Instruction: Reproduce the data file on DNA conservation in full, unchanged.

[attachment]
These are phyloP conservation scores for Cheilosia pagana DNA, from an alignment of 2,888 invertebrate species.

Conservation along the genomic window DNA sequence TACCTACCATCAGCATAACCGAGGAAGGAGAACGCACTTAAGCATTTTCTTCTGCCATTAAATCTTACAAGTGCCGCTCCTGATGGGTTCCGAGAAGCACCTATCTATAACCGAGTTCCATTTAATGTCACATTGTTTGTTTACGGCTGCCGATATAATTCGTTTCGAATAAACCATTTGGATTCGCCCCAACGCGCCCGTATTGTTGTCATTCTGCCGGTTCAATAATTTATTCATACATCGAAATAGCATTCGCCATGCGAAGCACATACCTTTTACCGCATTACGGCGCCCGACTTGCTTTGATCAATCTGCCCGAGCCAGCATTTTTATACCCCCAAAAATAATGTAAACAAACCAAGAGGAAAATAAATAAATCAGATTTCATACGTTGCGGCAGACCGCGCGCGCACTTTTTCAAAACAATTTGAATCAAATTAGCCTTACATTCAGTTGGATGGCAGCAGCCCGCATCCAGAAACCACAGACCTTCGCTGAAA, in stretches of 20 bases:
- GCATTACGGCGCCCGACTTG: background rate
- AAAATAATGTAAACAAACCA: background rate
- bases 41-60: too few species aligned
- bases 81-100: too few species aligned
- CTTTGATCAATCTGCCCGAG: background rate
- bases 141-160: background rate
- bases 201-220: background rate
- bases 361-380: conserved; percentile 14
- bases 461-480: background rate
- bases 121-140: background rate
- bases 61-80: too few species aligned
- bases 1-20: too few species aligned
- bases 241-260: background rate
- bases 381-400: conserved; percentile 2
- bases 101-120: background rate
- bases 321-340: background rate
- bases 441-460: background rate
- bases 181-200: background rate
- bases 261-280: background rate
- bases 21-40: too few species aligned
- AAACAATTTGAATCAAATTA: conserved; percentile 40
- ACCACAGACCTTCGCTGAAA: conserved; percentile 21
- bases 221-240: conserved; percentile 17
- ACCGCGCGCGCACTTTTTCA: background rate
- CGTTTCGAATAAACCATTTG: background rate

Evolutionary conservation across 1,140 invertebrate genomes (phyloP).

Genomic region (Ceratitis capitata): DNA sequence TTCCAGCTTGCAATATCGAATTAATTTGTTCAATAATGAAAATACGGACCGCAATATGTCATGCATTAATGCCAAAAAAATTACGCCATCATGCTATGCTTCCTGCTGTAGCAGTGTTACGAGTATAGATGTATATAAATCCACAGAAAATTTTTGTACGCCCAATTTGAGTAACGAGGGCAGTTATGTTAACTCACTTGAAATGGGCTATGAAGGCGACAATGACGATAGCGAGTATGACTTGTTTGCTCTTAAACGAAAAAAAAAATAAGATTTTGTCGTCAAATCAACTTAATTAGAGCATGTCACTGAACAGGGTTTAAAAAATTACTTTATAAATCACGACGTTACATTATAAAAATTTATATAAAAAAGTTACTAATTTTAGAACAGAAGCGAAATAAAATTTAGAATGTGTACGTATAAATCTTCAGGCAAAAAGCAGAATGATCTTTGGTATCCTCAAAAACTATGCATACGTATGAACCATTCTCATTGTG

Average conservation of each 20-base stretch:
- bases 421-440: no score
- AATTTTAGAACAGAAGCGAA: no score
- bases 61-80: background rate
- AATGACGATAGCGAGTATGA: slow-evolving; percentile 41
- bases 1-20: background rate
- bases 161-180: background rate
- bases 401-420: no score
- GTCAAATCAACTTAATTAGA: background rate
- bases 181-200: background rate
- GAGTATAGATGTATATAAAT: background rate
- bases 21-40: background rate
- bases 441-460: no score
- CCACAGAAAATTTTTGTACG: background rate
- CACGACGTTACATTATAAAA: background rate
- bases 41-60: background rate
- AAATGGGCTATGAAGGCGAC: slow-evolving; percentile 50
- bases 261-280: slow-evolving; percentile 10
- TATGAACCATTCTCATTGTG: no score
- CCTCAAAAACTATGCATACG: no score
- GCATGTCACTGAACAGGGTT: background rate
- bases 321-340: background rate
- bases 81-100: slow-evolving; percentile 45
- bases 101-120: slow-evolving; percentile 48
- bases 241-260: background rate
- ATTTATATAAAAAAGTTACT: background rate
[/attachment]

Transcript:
These are phyloP conservation scores for Cheilosia pagana DNA, from an alignment of 2,888 invertebrate species.

Conservation along the genomic window DNA sequence TACCTACCATCAGCATAACCGAGGAAGGAGAACGCACTTAAGCATTTTCTTCTGCCATTAAATCTTACAAGTGCCGCTCCTGATGGGTTCCGAGAAGCACCTATCTATAACCGAGTTCCATTTAATGTCACATTGTTTGTTTACGGCTGCCGATATAATTCGTTTCGAATAAACCATTTGGATTCGCCCCAACGCGCCCGTATTGTTGTCATTCTGCCGGTTCAATAATTTATTCATACATCGAAATAGCATTCGCCATGCGAAGCACATACCTTTTACCGCATTACGGCGCCCGACTTGCTTTGATCAATCTGCCCGAGCCAGCATTTTTATACCCCCAAAAATAATGTAAACAAACCAAGAGGAAAATAAATAAATCAGATTTCATACGTTGCGGCAGACCGCGCGCGCACTTTTTCAAAACAATTTGAATCAAATTAGCCTTACATTCAGTTGGATGGCAGCAGCCCGCATCCAGAAACCACAGACCTTCGCTGAAA, in stretches of 20 bases:
- GCATTACGGCGCCCGACTTG: background rate
- AAAATAATGTAAACAAACCA: background rate
- bases 41-60: too few species aligned
- bases 81-100: too few species aligned
- CTTTGATCAATCTGCCCGAG: background rate
- bases 141-160: background rate
- bases 201-220: background rate
- bases 361-380: conserved; percentile 14
- bases 461-480: background rate
- bases 121-140: background rate
- bases 61-80: too few species aligned
- bases 1-20: too few species aligned
- bases 241-260: background rate
- bases 381-400: conserved; percentile 2
- bases 101-120: background rate
- bases 321-340: background rate
- bases 441-460: background rate
- bases 181-200: background rate
- bases 261-280: background rate
- bases 21-40: too few species aligned
- AAACAATTTGAATCAAATTA: conserved; percentile 40
- ACCACAGACCTTCGCTGAAA: conserved; percentile 21
- bases 221-240: conserved; percentile 17
- ACCGCGCGCGCACTTTTTCA: background rate
- CGTTTCGAATAAACCATTTG: background rate

Evolutionary conservation across 1,140 invertebrate genomes (phyloP).

Genomic region (Ceratitis capitata): DNA sequence TTCCAGCTTGCAATATCGAATTAATTTGTTCAATAATGAAAATACGGACCGCAATATGTCATGCATTAATGCCAAAAAAATTACGCCATCATGCTATGCTTCCTGCTGTAGCAGTGTTACGAGTATAGATGTATATAAATCCACAGAAAATTTTTGTACGCCCAATTTGAGTAACGAGGGCAGTTATGTTAACTCACTTGAAATGGGCTATGAAGGCGACAATGACGATAGCGAGTATGACTTGTTTGCTCTTAAACGAAAAAAAAAATAAGATTTTGTCGTCAAATCAACTTAATTAGAGCATGTCACTGAACAGGGTTTAAAAAATTACTTTATAAATCACGACGTTACATTATAAAAATTTATATAAAAAAGTTACTAATTTTAGAACAGAAGCGAAATAAAATTTAGAATGTGTACGTATAAATCTTCAGGCAAAAAGCAGAATGATCTTTGGTATCCTCAAAAACTATGCATACGTATGAACCATTCTCATTGTG

Average conservation of each 20-base stretch:
- bases 421-440: no score
- AATTTTAGAACAGAAGCGAA: no score
- bases 61-80: background rate
- AATGACGATAGCGAGTATGA: slow-evolving; percentile 41
- bases 1-20: background rate
- bases 161-180: background rate
- bases 401-420: no score
- GTCAAATCAACTTAATTAGA: background rate
- bases 181-200: background rate
- GAGTATAGATGTATATAAAT: background rate
- bases 21-40: background rate
- bases 441-460: no score
- CCACAGAAAATTTTTGTACG: background rate
- CACGACGTTACATTATAAAA: background rate
- bases 41-60: background rate
- AAATGGGCTATGAAGGCGAC: slow-evolving; percentile 50
- bases 261-280: slow-evolving; percentile 10
- TATGAACCATTCTCATTGTG: no score
- CCTCAAAAACTATGCATACG: no score
- GCATGTCACTGAACAGGGTT: background rate
- bases 321-340: background rate
- bases 81-100: slow-evolving; percentile 45
- bases 101-120: slow-evolving; percentile 48
- bases 241-260: background rate
- ATTTATATAAAAAAGTTACT: background rate